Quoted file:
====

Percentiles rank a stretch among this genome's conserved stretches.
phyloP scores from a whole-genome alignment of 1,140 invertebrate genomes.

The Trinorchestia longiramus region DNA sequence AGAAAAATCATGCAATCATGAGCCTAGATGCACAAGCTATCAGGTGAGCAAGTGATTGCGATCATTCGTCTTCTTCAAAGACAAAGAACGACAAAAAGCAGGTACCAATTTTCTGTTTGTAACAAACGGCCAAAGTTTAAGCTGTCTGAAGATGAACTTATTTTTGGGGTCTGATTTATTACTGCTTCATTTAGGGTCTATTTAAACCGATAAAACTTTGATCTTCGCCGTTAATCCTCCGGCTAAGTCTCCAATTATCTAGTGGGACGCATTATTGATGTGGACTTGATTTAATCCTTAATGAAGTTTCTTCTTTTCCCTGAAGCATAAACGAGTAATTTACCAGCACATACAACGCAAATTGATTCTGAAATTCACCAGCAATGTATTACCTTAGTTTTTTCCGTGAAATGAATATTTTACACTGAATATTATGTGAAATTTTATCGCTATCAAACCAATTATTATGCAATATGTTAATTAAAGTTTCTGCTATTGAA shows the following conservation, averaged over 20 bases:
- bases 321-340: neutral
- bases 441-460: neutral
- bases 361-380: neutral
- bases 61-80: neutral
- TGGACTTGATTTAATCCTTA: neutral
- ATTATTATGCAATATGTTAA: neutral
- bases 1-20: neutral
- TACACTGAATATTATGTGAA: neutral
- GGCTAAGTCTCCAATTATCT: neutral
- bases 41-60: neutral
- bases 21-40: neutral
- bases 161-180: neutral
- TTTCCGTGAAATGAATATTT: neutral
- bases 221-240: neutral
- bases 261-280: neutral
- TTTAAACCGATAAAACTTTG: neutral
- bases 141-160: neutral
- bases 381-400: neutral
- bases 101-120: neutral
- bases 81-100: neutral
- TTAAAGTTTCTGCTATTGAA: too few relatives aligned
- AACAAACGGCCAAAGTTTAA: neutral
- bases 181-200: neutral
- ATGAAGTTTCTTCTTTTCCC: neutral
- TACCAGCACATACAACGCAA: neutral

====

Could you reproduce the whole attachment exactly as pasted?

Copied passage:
Percentiles rank a stretch among this genome's conserved stretches.
phyloP scores from a whole-genome alignment of 1,140 invertebrate genomes.

The Trinorchestia longiramus region DNA sequence AGAAAAATCATGCAATCATGAGCCTAGATGCACAAGCTATCAGGTGAGCAAGTGATTGCGATCATTCGTCTTCTTCAAAGACAAAGAACGACAAAAAGCAGGTACCAATTTTCTGTTTGTAACAAACGGCCAAAGTTTAAGCTGTCTGAAGATGAACTTATTTTTGGGGTCTGATTTATTACTGCTTCATTTAGGGTCTATTTAAACCGATAAAACTTTGATCTTCGCCGTTAATCCTCCGGCTAAGTCTCCAATTATCTAGTGGGACGCATTATTGATGTGGACTTGATTTAATCCTTAATGAAGTTTCTTCTTTTCCCTGAAGCATAAACGAGTAATTTACCAGCACATACAACGCAAATTGATTCTGAAATTCACCAGCAATGTATTACCTTAGTTTTTTCCGTGAAATGAATATTTTACACTGAATATTATGTGAAATTTTATCGCTATCAAACCAATTATTATGCAATATGTTAATTAAAGTTTCTGCTATTGAA shows the following conservation, averaged over 20 bases:
- bases 321-340: neutral
- bases 441-460: neutral
- bases 361-380: neutral
- bases 61-80: neutral
- TGGACTTGATTTAATCCTTA: neutral
- ATTATTATGCAATATGTTAA: neutral
- bases 1-20: neutral
- TACACTGAATATTATGTGAA: neutral
- GGCTAAGTCTCCAATTATCT: neutral
- bases 41-60: neutral
- bases 21-40: neutral
- bases 161-180: neutral
- TTTCCGTGAAATGAATATTT: neutral
- bases 221-240: neutral
- bases 261-280: neutral
- TTTAAACCGATAAAACTTTG: neutral
- bases 141-160: neutral
- bases 381-400: neutral
- bases 101-120: neutral
- bases 81-100: neutral
- TTAAAGTTTCTGCTATTGAA: too few relatives aligned
- AACAAACGGCCAAAGTTTAA: neutral
- bases 181-200: neutral
- ATGAAGTTTCTTCTTTTCCC: neutral
- TACCAGCACATACAACGCAA: neutral